“There are also times when strangers can’t or don’t want to touch pets, due to allergies, etc. It is like hugs. Polite people don’t touch without permission. In grocery stores, I warn people when I might bump into them.
“And, re: allergies: I became allergic to cats by touching a cat and then my face. The ‘white part’ of my left eye bulges out when I am too close to a cat — especially a Siamese. So no, I shouldn’t just ‘take a pill’ when I am around cats. I need distance — and don’t get me going on folks who demand that I adore their lovies regardless. It is really scary having your eye bulge out.
“May I propose some rules for these loves of our neighbors’ lives?
“First: Pets must be controlled by the owners in common spaces. As in: held with a short leash at all times. And prevented from lunging, etc.
“Second: I do not need to love your pet — though I may. I rejoice in your wonderful relationship. But I have a friend who once put the needs of her cat above my welfare. Tears were streaming down my face from a reaction, but she would not keep the cat away from me. Because it had rights. I had to leave.
“I’m sure BBers can add to this list. But I have one last point to make. People like the Japanese follow intricate rules of civility. They are so packed together in their spaces that the alternative could be war.
“Just saying . . .”
Including: In memoriam
Al B of Hartland: “I walked, enjoying what nature had filled my yard with.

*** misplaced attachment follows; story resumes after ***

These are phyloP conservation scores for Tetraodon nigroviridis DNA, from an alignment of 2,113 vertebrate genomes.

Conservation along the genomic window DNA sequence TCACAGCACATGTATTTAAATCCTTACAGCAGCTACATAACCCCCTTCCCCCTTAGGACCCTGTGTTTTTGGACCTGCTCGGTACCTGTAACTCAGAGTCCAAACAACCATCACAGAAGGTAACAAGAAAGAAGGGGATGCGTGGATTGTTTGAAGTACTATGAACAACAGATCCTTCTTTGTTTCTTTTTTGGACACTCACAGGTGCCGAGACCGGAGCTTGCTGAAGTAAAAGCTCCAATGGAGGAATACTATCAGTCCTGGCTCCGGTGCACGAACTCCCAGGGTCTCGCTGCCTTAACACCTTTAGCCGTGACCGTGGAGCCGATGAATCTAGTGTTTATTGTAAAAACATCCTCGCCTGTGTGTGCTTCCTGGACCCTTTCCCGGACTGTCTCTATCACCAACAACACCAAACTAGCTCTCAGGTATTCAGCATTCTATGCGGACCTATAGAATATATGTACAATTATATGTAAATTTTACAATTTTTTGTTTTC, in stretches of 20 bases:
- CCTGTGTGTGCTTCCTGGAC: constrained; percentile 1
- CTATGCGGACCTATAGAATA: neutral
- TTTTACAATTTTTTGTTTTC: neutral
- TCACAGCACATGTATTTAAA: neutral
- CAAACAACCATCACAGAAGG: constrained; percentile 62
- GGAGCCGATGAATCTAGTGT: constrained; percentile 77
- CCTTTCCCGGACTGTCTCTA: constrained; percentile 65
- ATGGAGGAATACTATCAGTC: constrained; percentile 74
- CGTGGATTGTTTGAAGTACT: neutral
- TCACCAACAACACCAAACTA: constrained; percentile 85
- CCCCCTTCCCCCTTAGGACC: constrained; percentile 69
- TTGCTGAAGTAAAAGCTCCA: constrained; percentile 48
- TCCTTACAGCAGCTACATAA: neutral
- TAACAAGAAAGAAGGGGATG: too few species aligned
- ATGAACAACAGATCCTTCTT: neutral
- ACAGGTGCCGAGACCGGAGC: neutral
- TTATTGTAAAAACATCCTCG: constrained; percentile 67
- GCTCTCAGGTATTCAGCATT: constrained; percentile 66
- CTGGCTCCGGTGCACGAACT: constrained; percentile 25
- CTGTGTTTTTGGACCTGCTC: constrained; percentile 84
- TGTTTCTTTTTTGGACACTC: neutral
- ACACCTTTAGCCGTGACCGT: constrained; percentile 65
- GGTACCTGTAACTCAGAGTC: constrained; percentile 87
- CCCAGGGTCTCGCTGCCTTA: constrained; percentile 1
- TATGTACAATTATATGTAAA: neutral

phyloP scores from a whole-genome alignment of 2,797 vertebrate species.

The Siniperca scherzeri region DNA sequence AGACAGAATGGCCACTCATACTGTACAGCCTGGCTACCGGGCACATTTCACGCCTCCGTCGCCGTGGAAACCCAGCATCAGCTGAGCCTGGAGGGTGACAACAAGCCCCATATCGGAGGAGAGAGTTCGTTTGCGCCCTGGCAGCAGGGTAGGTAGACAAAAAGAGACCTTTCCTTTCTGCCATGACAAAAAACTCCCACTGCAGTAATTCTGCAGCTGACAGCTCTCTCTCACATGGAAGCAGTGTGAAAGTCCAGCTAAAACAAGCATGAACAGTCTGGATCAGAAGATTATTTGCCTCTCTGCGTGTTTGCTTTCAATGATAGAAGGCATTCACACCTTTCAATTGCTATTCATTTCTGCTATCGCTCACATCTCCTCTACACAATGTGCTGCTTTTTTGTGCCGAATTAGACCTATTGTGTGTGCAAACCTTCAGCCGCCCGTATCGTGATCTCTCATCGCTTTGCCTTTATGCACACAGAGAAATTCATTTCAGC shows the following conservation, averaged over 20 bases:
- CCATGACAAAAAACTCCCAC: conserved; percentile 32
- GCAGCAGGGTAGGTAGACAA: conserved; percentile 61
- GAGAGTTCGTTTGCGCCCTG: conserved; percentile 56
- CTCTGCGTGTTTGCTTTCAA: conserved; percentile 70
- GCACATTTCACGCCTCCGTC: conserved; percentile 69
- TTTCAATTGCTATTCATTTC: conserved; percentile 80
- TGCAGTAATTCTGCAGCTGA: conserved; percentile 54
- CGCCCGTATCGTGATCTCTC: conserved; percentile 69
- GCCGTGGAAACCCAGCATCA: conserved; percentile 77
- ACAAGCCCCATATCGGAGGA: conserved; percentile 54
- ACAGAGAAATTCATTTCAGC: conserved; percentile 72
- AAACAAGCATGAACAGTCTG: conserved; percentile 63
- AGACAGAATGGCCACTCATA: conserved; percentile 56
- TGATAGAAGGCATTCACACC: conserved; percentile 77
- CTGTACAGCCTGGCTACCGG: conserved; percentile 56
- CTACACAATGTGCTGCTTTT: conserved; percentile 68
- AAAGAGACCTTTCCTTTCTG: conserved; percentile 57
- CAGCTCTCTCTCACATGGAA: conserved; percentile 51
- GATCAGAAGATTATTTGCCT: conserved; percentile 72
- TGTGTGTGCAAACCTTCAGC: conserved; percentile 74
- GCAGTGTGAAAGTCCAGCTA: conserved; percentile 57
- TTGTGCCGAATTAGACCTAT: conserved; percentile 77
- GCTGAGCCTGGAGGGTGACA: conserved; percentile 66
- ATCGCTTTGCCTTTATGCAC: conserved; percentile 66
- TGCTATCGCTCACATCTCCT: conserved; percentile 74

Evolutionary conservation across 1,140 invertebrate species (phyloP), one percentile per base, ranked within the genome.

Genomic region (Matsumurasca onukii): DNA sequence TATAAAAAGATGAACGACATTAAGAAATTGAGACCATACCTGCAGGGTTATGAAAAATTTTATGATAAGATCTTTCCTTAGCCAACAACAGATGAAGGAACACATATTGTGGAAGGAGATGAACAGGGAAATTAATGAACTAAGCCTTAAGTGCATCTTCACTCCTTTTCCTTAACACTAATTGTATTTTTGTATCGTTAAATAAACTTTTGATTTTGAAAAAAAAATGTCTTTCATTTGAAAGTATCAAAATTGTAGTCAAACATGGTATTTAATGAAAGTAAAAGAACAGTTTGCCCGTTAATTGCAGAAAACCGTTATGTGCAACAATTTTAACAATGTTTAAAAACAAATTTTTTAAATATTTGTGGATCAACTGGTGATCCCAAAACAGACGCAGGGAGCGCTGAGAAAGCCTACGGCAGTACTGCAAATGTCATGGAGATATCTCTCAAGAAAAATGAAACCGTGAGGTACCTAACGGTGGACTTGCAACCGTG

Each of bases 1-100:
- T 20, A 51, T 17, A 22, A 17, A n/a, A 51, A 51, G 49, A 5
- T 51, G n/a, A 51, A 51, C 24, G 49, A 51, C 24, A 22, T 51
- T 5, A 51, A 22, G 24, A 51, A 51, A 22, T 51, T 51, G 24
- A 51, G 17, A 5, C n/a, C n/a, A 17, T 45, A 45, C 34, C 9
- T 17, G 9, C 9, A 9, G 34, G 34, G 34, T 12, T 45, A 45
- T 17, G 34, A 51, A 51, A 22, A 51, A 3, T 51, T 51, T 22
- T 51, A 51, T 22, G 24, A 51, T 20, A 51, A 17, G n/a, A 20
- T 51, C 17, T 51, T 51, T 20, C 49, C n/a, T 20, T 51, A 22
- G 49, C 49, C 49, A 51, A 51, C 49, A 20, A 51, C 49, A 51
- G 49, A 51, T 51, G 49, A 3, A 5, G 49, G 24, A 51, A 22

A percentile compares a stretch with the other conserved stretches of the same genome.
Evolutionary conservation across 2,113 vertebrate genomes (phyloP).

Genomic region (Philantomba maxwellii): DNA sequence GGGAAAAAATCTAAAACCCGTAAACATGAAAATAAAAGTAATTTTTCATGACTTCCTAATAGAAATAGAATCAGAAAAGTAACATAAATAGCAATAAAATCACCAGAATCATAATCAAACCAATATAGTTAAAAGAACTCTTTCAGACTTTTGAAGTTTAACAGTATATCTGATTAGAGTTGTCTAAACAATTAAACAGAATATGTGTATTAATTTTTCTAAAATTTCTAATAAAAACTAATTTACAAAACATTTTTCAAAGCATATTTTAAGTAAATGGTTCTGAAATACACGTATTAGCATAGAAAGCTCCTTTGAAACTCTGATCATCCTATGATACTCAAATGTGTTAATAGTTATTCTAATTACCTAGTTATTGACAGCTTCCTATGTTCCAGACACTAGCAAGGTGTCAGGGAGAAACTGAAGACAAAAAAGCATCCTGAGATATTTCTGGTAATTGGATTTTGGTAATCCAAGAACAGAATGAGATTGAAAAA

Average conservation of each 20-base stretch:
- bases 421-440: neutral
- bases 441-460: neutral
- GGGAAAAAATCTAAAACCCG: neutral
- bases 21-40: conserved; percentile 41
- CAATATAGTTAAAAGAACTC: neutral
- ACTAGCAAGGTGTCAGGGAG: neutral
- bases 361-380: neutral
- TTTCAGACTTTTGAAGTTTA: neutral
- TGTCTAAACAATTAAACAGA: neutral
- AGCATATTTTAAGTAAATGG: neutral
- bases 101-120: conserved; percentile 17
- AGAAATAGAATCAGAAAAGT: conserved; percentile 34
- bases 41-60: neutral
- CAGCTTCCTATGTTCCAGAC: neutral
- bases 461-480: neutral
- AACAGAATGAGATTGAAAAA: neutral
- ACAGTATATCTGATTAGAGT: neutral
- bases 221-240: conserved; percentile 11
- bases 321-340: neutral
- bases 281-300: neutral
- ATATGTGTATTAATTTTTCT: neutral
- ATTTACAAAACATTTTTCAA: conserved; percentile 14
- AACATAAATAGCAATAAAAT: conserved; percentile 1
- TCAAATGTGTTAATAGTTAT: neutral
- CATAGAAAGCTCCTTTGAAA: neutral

“I paid attention to the things in my yard. Mary Oliver, a favorite poet of mine, had just died. She had written: ‘Instructions for living a life. Pay attention. Be astonished. Tell about it.’ She also wrote this: ‘To pay attention, this is our endless and proper work.’
“It made for a good day.”
His world (and welcome to it!) (responsorial)
Joe of North St. Paul: “Subject: Why it’s called ‘lunch meat.’
“I enjoyed Tim Torkildson’s Bulletin Board article that featured his Stoic Mom’s unadorned bologna sandwiches. I felt his pain, since I was subjected to the same lunch diet in sixth grade.
“It brought to mind what happened to an unfortunate co-worker who was jailed for 30 days by Ramsey County for Driving Under the Influence. He was on a work release. He was given a shift with another co-worker who got him to work and back to jail. Each day, he arrived with a county-provided bag lunch: two slices of white bread, mayo and bologna.”
Then & Now
The Doryman of Prescott, Wisconsin: “Subject: EXTRA, EXTRA, READ ALL ABOUT IT!
“There are quite a few memories of things that were customary in olden times that probably will die forever with my peers.
“As you know, I always strive to reminisce and sometimes question the insignificant curiosities of the last century:
“People ALWAYS left the new-car window sticker on their second-most-expensive purchase for at least a month. (Like everyone in Windom didn’t already know who bought what and when and for how much.)
“The left sleeve of a new suit jacket or overcoat had a large satin patch sewed onto it describing its maker, along with its material contents and care.
“I always wondered why SLR cameras would wear a little shiny, gold, football-shaped sticker that stated ‘Passed’ until they no longer loudly clicked. I assume the rationale was: If it didn’t have that sticker, folks would think it takes stupid pictures.